I wonder with a zero clearance insert if there is little air flow down and with regular insert more room to draw more air. Some of the sawdust is coming off the top of the blade and you need air flow to suck it down into the cabinet.

View macatlin1's profile


78 posts in 2939 days

#6 posted 04-06-2015 10:29 AM

A few years ago I had an old Craftsman saw with the clear plastic blade guard. With my HF dust collector hooked underneath I thought I would eliminate the dust. Well, think again! I found that a lot of the dust was thrown forward and either came at me from the front of the blade guard or was thrown out through the arced slot in the front of the saw base. For the saw base I taped over the arced slot ( re-taping as needed when the blade angle was changed) and for the blade guard I ran some blue painters tape to cover the front but NOT the bottom. The tape in the front seemed to stop the dust being flung off the blade and allow it to be sucked down through the gaping opening in the insert. Taping the bottom of the blade guard only caused the dust to build up inside the guard until the dust burst through the front giving me a shower of dust.

View timbertailor's profile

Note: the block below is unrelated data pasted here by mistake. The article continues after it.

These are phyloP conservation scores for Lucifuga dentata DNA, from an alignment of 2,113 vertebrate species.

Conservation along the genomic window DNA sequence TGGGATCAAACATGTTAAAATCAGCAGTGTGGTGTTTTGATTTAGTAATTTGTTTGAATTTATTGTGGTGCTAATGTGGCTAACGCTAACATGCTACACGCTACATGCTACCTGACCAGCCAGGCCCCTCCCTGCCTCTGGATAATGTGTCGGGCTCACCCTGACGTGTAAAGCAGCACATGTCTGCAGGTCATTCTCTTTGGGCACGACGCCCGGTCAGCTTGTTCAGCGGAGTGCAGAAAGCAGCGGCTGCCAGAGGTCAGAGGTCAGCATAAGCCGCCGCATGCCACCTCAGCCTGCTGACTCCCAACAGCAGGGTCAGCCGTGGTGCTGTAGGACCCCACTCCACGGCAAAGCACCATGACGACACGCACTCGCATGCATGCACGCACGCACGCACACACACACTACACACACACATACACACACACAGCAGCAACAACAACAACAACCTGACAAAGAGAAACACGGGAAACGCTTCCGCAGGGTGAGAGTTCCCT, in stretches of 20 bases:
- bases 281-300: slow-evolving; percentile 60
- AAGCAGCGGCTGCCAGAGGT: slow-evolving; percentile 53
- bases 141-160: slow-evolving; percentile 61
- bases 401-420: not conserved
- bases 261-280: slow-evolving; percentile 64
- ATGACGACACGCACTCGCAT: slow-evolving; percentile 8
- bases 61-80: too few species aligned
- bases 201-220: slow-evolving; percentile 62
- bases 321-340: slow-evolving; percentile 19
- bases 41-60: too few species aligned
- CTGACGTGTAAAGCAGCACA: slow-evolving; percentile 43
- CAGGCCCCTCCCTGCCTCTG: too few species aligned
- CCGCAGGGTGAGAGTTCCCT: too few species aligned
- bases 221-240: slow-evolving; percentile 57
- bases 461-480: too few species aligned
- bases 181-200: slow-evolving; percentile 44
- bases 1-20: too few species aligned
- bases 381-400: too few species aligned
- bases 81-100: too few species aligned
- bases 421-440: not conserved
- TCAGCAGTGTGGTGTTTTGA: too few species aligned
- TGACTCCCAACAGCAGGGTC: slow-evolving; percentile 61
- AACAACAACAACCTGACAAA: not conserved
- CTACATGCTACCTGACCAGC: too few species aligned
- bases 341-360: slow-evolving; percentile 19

1594 posts in 1420 days

#7 posted 04-06-2015 03:27 PM

I recently improved the dust collection on my table saw and it made a huge difference but I am pretty sure that no design is going to get all the saw dust. Especially that which is generated on top of the table. Its not perfect but its a heap better than it was. I chose not to enclose the motor and keep it out of the dust for better cooling and to keep the motor clean.

-- Brad, Texas,

View Fred Hargis's profile

Fred Hargis

4984 posts in 2489 days

#8 posted 04-06-2015 05:56 PM

I doubt the insert affects the dust issue regardless of which style you use (one exception). When you are cutting wood, the workpiece covers the insert anyway…the exception being if you’re just shaving an edge. In that case having the more open insert helps (quite a bit, actually). Closing in the cabinet can help,. if you are directing the air flow instead of choking the DC. I think the floor in the cabinet would be useful as well, but you’ve pretty much indicated this with the cleaner cabinet. What you need over the blade is a larger port, and maybe more airflow. The speed of the blade (and the dust trapped in the gullets) will be hard to overcome but can be managed with enough air flow; but I’m talking about a DC with maybe a 3”-4” pick up over the blade. The vac just isn’t moving enough air to catch the chips as they become free of the blade. At least that’s my opinion.

-- Our village hasn't lost it's idiot, he was elected to congress.